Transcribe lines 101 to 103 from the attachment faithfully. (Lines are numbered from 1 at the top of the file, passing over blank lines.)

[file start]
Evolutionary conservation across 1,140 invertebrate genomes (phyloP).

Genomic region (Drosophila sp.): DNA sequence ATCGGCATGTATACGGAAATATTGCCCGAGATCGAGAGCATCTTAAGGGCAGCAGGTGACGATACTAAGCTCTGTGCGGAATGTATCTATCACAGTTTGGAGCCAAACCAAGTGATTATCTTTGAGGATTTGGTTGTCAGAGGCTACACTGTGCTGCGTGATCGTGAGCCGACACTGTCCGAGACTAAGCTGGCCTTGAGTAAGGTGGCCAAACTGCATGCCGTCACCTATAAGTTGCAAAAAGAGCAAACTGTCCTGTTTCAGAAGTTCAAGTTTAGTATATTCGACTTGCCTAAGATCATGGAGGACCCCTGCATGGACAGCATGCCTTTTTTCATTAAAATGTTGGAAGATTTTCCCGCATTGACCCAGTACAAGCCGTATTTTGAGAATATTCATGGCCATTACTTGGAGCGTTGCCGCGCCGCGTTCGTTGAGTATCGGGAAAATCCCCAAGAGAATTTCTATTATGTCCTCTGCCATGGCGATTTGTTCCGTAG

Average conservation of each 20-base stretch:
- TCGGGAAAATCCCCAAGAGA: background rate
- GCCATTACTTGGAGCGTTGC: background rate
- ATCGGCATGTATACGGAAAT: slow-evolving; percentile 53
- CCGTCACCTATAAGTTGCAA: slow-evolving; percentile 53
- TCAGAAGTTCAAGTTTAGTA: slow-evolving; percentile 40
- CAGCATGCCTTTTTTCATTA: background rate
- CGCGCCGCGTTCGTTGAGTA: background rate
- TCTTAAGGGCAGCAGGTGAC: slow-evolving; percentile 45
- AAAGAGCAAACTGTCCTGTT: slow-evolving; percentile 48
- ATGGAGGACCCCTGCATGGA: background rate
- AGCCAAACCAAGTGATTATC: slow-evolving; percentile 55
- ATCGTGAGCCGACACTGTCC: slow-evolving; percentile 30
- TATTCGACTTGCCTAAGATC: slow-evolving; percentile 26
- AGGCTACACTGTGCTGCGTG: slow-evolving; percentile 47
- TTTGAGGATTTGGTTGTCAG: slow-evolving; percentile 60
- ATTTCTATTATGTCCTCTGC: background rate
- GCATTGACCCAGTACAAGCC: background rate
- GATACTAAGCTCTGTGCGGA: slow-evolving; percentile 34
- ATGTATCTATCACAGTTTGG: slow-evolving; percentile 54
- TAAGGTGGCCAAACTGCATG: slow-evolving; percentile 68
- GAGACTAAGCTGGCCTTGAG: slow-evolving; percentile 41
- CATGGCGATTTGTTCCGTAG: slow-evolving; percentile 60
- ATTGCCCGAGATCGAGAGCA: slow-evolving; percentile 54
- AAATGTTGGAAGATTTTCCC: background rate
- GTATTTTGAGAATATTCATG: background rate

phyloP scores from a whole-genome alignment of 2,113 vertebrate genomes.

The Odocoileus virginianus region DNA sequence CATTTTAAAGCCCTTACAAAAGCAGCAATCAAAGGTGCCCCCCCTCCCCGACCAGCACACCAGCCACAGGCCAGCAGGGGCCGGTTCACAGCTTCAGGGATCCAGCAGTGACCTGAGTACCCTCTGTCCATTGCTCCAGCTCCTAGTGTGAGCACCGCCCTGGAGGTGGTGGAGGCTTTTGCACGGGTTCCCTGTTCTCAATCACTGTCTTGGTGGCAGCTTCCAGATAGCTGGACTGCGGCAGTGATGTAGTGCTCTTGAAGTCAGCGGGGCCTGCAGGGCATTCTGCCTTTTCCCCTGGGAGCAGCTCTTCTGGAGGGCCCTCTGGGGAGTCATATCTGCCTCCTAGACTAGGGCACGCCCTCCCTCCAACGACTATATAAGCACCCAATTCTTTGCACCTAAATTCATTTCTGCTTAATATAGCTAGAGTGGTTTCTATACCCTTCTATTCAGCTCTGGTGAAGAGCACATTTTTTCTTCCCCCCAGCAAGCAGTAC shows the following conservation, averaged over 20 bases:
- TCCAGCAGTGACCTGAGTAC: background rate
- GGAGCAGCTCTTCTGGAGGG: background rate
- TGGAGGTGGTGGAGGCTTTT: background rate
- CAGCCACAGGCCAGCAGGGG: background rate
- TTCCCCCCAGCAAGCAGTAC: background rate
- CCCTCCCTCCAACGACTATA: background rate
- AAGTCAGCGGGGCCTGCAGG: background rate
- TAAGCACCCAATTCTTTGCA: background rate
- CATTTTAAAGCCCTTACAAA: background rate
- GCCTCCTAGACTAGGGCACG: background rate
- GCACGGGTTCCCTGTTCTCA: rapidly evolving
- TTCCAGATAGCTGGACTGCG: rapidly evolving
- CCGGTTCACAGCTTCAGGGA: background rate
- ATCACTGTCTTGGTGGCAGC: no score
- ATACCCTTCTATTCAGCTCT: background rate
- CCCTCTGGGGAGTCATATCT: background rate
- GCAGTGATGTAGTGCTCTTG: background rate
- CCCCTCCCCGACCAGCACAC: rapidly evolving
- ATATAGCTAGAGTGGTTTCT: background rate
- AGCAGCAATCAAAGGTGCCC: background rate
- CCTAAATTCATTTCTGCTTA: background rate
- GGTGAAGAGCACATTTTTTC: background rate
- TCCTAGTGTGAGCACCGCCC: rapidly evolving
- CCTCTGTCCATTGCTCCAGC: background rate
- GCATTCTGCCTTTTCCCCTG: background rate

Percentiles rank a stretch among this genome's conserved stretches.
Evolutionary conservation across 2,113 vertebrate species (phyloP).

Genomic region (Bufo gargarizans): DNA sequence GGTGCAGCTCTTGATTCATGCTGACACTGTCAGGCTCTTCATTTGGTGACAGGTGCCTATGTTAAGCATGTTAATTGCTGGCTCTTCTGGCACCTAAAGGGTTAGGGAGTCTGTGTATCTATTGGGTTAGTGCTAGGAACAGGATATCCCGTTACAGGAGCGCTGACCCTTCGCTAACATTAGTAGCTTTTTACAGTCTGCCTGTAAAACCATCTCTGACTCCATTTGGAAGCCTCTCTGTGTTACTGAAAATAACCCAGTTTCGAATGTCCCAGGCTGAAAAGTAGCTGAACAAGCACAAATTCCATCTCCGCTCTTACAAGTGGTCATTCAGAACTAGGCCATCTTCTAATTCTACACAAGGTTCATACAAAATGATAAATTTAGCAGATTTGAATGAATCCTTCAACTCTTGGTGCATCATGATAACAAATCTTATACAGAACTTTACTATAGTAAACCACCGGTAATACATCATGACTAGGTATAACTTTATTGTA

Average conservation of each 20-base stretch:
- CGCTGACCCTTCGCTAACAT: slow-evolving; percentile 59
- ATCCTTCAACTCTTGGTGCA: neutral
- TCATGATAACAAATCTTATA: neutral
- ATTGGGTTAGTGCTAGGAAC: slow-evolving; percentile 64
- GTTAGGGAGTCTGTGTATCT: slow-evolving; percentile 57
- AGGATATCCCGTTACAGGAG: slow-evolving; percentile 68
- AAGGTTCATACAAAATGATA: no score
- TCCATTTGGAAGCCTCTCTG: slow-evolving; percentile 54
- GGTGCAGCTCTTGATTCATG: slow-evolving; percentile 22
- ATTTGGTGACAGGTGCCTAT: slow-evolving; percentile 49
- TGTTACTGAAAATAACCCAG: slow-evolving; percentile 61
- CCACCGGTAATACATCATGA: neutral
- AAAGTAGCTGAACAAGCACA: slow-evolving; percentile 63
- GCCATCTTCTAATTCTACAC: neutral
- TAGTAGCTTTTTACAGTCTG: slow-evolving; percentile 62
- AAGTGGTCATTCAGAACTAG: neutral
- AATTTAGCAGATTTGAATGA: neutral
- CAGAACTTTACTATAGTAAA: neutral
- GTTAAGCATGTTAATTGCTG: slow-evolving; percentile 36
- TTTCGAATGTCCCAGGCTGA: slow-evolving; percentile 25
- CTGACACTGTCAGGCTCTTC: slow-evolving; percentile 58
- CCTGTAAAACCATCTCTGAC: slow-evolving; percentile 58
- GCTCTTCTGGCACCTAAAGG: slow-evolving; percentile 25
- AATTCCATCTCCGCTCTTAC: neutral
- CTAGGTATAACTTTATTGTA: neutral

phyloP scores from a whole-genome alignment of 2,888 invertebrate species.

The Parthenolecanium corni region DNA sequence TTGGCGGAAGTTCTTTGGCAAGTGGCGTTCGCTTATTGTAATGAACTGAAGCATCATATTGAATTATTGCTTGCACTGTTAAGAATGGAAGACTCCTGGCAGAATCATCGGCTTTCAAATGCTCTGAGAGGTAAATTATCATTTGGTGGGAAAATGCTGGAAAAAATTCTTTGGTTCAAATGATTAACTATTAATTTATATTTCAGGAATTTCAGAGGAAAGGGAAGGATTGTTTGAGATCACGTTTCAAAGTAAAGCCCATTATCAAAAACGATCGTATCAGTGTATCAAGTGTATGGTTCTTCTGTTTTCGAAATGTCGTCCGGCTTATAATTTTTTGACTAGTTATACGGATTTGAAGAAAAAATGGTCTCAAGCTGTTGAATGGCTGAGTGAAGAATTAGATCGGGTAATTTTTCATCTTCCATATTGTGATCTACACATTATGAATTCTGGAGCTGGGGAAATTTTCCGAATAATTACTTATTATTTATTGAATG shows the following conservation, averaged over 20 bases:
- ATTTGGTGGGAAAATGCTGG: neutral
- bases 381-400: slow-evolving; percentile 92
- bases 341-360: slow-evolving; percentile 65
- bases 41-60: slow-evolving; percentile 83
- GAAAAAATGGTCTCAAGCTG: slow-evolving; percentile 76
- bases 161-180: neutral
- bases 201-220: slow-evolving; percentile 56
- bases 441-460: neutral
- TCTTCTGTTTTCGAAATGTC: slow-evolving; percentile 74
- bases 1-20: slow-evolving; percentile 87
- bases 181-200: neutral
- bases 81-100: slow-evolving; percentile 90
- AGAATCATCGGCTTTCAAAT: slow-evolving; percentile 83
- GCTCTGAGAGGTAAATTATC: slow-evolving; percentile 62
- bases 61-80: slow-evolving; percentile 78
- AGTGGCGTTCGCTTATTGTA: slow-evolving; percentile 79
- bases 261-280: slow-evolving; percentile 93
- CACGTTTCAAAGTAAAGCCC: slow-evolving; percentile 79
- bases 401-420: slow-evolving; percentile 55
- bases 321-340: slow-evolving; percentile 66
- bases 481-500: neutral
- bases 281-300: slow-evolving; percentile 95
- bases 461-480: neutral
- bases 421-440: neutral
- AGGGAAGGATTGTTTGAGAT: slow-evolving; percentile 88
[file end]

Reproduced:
- bases 61-80: slow-evolving; percentile 78
- AGTGGCGTTCGCTTATTGTA: slow-evolving; percentile 79
- bases 261-280: slow-evolving; percentile 93